Cloud services like Dropbox have changed the way we all use our computers and mobile devices. When was the last time you actually carried files home from work on a USB drive? However, one sometimes annoying aspect of using cloud services is that the features and interfaces change at the whim of the platform owner. Who can keep up with all the tweaks? 

So here are some new (and old but updated) tips for how to use Dropbox more effectively. If you’ve apathetic to your cloud-based hard drive, one of these hot tips might just make you feel excited about it again.

Restoring Dropbox Files

Although you only see one copy of your data in Dropbox at first glance, the service actually has a rolling window that you can revert to for any file. The window differs between free and paid accounts, but free users can restore any changes in the last 30 days. 

You can restore individual files and folders manually. However, if you need to set your entire Dropbox back to an earlier time (because of say a ransomware attack) you’ll need to write an email to Dropbox support.

  • In order to use this feature, sign into Dropbox.com.
  • Click Files and then deleted files.
  • Pick the file you want to restore, click on it and then click restore.
  • Your files should now be back in place.

How To Use Two-Factor Authentication On Dropbox

Let’s face it, the current password-based system most sites use isn’t perfect. We constantly hear about new data breaches and hacks where user credentials are exposed. When it comes to a service like Dropbox which is likely to hold sensitive personal information, the need for a better solution is much more urgent. 

That’s where two-factor authentication comes into play. It combines two separate sources of verification, such as a password and a one-time phone PIN, to make it much harder for hackers to get at your stuff.

Here’s how to use two-factor authentication on Dropbox:

  • Log into the site.
  • Click your account picture and then click settings.
  • Click on the security tab and then toggle two-step verification on.
  • From here just click get started and follow the instructions.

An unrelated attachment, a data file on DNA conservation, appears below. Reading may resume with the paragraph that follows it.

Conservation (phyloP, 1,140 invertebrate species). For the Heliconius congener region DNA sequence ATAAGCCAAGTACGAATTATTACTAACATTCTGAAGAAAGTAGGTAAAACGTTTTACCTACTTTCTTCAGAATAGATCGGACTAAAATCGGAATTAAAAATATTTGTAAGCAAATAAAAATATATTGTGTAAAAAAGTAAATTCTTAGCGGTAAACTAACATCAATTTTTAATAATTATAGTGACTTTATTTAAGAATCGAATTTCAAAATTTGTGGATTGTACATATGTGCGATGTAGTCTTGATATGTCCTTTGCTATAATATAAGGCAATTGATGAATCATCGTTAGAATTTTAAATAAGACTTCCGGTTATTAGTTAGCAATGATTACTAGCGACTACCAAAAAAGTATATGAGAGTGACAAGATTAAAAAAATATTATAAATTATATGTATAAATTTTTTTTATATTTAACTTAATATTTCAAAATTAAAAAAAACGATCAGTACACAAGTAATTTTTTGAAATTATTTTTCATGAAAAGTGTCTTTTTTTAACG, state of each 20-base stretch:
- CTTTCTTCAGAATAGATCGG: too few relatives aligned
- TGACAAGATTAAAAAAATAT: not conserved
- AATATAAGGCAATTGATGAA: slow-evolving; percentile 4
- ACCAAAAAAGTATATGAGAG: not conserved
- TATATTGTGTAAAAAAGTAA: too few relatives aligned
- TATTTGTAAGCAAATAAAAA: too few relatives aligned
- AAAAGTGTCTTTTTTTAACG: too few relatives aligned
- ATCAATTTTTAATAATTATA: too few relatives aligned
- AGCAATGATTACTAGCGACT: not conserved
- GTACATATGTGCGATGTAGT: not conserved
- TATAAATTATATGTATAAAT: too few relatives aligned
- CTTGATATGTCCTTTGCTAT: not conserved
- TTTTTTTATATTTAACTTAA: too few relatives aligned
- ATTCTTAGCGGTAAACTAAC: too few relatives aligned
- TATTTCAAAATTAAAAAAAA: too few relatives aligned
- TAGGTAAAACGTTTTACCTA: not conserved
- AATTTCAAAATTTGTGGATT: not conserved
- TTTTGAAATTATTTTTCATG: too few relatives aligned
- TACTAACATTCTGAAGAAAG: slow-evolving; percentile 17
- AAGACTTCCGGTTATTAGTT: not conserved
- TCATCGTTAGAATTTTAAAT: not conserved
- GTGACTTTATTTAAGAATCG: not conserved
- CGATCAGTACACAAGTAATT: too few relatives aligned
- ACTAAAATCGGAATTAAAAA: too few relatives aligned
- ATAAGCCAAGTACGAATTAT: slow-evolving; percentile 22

Once the process is done you’ll have much more security for your embarrassing poetry collection.

Using LAN Sync To Speed Up Local Dropbox Machines

Most people have multiple devices these days and if you have wired internet at home you’ve also got a little LAN via your router as well. If your various connected machines are all syncing Dropbox over the internet that can put a real dent in your bandwidth. 

By activating LAN Sync, devices connected to the same LAN and Dropbox account will share files between themselves. Which means you don’t end up downloading the same data more than once.

  • To activate it, or check that it is activated, right-click on the Dropbox icon in the notification area.
  • Click the gear icon and choose preferences.
  • Click on the Bandwidth tab and under Lan Sync, ensure there’s a check mark.

Now your devices will play nice and share their data with each other.

Camera Upload Rocks For iOS Users

While Android users can easily find their photos in their Google Drive with no effort, iOS users have been limited to using iCloud, which can be a little less elegant to use. Luckily, Dropbox offers an automatic camera upload function that works on Android too, but for iOS users it’s especially useful.

  • To check if camera upload is on using iOS, open the Dropbox app.
  • Tap Account.
  • Tap Camera Uploads.
  • Toggle uploads as you desire.
  • Now your snaps will automatically go to your Dropbox.

Selective Syncing Saves You Wasted Bandwidth & Space

On desktop and laptop computers, Dropbox syncs every folder by default. For most people this is fine, but if you only need certain folders synced to a specific device, you can use selective syncing to make sure only relevant folders get downloaded to that device.

  • To activate it, right-click on the Dropbox icon in the notification area.
  • Click the gear icon and choose preferences.
  • Click on the Sync tab.
  • Click selective sync and remove the checkmark next to anything you don’t want to sync. Now those folders won’t take up space or bandwidth for that particular machine.

Make Important Files “Available Offline” On Mobile Devices